Childr Health Information

Inguinal Hernia Repair

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Topic: Tests & Procedures


Your child is scheduled to have a hernia repair. This handout was written to answer some of the questions most often asked by parents and children regarding this procedure and home care. If you have any questions after reading this handout, please ask the outpatient nursing staff, the anesthesiologist or your child’s doctor.

WHAT IS AN INGUINAL HERNIA?
An inguinal hernia is a weak spot in the muscle in the groin area. This weak spot allows part of the bowel to slip through. This may cause a small bulge under the skin in the groin area. Hernias seem to happen more often in boys than girls. The hernia may be on one or both sides of the groin and may be easier to see when your child coughs, cries or strains.

HOW IS AN INGUINAL HERNIA TREATED?
The hernia is repaired in surgery by suturing (sewing) the weak part of the muscle closed. The incision is usually in the lower groin area on one or both sides. It is about one-inch long.

WHY DO WE HAVE TO BE AT THE HOSPITAL TWO HOURS BEFORE SURGERY?
You and your child need to arrive two hours before surgery so that we can perform all the necessary tests and procedures. These tests and procedures include:
1. Admittance to the day surgery unit - When you get to the hospital, you and your child will go to the day surgery area on the second floor. You will check in with the receptionist at the desk. Please remember that no brothers or sisters are allowed to stay in the day surgery area. If you must bring other children, an adult will need to stay with them in our family waiting room.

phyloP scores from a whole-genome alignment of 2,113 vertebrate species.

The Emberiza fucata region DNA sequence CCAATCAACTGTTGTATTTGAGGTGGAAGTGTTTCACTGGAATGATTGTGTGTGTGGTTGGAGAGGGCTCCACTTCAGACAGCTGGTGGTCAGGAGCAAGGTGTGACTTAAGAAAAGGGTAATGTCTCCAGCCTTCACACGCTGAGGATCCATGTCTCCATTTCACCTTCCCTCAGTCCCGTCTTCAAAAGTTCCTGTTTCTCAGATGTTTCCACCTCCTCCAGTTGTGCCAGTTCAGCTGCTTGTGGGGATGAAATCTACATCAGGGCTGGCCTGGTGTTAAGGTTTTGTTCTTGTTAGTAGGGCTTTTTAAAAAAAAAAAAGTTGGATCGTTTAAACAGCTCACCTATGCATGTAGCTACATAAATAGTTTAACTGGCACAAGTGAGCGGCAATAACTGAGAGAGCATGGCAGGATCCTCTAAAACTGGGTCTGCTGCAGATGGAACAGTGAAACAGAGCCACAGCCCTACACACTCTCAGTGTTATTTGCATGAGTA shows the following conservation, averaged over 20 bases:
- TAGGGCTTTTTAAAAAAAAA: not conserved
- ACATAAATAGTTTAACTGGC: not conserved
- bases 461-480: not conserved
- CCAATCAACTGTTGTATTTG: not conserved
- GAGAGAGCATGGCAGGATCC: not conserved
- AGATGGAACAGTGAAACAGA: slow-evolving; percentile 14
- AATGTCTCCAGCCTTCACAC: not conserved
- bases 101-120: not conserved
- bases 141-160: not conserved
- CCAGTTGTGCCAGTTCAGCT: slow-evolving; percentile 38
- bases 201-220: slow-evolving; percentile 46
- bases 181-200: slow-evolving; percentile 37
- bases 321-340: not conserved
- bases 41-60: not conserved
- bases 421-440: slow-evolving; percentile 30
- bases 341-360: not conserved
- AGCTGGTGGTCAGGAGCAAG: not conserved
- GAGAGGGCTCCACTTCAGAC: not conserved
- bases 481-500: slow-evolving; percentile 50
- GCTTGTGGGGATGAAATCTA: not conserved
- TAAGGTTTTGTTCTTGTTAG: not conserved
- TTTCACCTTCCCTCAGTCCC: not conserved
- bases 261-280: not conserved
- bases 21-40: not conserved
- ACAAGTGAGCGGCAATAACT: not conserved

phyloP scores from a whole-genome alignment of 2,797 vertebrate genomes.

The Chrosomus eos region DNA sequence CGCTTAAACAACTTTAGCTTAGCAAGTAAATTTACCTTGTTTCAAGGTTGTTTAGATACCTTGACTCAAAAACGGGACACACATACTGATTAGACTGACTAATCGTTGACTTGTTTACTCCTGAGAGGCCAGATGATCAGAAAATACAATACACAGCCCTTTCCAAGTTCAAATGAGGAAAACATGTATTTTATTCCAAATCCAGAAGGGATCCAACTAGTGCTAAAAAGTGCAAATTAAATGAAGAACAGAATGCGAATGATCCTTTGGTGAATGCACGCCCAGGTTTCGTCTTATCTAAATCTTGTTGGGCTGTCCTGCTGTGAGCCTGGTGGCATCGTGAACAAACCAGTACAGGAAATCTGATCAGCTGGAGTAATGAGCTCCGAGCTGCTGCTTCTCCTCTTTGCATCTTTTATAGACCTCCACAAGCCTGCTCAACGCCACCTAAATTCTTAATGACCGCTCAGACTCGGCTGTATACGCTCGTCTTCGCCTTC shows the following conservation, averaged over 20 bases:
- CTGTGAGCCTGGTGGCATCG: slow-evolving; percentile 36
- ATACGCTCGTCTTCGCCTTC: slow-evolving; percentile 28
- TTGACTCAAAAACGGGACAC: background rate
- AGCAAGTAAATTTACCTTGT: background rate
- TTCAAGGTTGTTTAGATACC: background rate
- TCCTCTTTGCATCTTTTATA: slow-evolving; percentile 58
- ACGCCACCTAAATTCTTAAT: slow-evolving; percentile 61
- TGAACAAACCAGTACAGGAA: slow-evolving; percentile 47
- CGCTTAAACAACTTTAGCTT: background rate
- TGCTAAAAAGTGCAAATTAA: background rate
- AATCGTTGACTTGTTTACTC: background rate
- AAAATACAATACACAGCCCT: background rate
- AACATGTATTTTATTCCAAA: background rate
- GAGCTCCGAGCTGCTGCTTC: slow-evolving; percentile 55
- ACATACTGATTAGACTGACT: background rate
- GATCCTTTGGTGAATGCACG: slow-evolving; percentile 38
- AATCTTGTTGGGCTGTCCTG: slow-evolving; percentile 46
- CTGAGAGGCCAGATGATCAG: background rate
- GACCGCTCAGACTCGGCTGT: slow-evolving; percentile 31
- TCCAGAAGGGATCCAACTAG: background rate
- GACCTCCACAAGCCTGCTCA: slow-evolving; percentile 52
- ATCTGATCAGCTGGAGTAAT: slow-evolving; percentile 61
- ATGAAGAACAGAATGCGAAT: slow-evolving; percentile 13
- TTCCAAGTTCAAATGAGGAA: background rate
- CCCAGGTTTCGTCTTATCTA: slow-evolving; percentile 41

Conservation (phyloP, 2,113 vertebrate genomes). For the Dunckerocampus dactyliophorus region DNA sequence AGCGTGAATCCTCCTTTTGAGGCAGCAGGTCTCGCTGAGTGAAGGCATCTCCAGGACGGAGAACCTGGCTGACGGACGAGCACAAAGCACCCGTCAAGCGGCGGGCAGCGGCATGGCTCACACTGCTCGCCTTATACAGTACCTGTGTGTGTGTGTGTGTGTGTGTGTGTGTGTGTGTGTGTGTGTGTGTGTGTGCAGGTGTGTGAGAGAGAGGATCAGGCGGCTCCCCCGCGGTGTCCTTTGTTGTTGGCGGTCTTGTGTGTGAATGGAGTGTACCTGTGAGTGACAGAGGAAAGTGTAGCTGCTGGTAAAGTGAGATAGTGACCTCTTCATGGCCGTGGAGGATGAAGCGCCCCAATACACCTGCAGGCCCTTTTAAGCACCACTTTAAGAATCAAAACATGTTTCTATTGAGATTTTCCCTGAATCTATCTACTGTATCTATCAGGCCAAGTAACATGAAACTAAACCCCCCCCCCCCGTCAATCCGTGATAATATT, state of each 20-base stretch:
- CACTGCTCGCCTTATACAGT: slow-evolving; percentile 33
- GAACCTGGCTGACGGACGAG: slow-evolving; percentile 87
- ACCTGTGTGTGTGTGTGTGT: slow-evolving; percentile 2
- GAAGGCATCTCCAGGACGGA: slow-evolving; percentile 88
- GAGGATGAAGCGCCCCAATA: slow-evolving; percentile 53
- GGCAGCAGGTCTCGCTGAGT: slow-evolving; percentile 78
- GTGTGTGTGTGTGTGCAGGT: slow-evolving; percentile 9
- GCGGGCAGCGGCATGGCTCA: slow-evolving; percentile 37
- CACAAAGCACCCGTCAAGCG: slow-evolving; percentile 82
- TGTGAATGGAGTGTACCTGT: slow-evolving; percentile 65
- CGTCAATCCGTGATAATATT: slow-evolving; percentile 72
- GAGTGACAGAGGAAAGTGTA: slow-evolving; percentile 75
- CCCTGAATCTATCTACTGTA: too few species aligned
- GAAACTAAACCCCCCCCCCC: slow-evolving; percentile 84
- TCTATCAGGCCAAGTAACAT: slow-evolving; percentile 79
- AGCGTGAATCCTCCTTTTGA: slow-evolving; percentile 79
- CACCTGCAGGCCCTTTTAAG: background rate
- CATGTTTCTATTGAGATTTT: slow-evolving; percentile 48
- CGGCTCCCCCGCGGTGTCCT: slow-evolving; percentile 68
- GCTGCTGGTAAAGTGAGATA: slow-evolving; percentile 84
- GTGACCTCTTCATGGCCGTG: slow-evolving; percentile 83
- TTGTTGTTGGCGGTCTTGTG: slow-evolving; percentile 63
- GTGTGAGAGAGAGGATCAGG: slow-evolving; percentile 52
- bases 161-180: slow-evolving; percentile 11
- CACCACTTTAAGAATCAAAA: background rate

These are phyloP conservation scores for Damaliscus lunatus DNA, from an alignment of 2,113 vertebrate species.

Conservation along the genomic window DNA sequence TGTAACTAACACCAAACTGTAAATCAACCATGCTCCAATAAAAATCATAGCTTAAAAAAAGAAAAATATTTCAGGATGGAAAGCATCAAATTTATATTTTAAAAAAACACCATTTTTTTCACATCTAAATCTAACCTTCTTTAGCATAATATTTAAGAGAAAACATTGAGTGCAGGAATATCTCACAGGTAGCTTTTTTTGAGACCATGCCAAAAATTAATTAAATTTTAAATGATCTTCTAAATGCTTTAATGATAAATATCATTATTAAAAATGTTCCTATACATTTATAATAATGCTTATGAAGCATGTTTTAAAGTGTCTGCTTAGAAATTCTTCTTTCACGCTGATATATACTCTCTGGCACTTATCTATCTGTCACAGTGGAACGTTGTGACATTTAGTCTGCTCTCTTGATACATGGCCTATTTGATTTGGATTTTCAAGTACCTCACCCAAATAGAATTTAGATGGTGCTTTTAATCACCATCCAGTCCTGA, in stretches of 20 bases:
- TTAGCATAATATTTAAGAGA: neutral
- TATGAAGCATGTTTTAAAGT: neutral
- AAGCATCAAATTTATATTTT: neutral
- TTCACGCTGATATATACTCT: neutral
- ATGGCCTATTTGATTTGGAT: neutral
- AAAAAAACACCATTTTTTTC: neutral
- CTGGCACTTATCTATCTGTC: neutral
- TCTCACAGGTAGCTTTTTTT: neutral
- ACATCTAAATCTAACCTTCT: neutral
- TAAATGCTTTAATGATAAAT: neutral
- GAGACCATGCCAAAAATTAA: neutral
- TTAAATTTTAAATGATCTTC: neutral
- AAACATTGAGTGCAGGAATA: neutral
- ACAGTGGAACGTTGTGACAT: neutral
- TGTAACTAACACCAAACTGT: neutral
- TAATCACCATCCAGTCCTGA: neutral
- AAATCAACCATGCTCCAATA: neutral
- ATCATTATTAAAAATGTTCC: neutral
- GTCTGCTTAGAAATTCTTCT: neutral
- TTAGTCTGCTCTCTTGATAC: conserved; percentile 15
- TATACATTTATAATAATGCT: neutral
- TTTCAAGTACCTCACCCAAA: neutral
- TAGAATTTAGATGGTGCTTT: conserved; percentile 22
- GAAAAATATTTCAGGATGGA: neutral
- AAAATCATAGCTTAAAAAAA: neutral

2. Admitting procedure - The admitting clerk will ask you information about you and your child, including insurance information. She will also make your child a name bracelet. This bracelet must be worn by your child during the entire surgery stay. Please be sure to check the bracelet for the correct spelling of your child’s name, correct birthdate and doctor’s name.
3. Blood work - A complete blood count (CBC) will be drawn on your child if medically indicated. This will be done by sticking your child’s finger or arm. You can stay with your child while this is done. If blood work has been drawn on your child in the last seven days, please let us know. This might prevent your child from being stuck for lab work again. Urine tests are done on all girls who have started their period or who are 10 years of age or older.
4. Being seen by a nurse - You will be taken to your child’s room in the pre-op area. A nurse will admit your child to the unit. A nurse or assistant will take your child’s temperature, check his or her breathing, heart rate and blood pressure. She will weigh your child and have you dress him or her in hospital pajamas. Your child can leave on underwear and socks for now, but will need to remove them before going to surgery. The nurse will also ask you to help complete needed paperwork. This includes signing the operative consent form and filling out a medical history form. Remember that the person who has custody of the child must sign the operative consent form.
5. Being seen by the anesthesiologist - The anesthesiologist is the doctor who will put your child to sleep for surgery. This doctor will answer any questions you have about the medication that will be used to put your child to sleep and how long your child will be under anesthesia. Please feel free to ask the anesthesiologist any questions.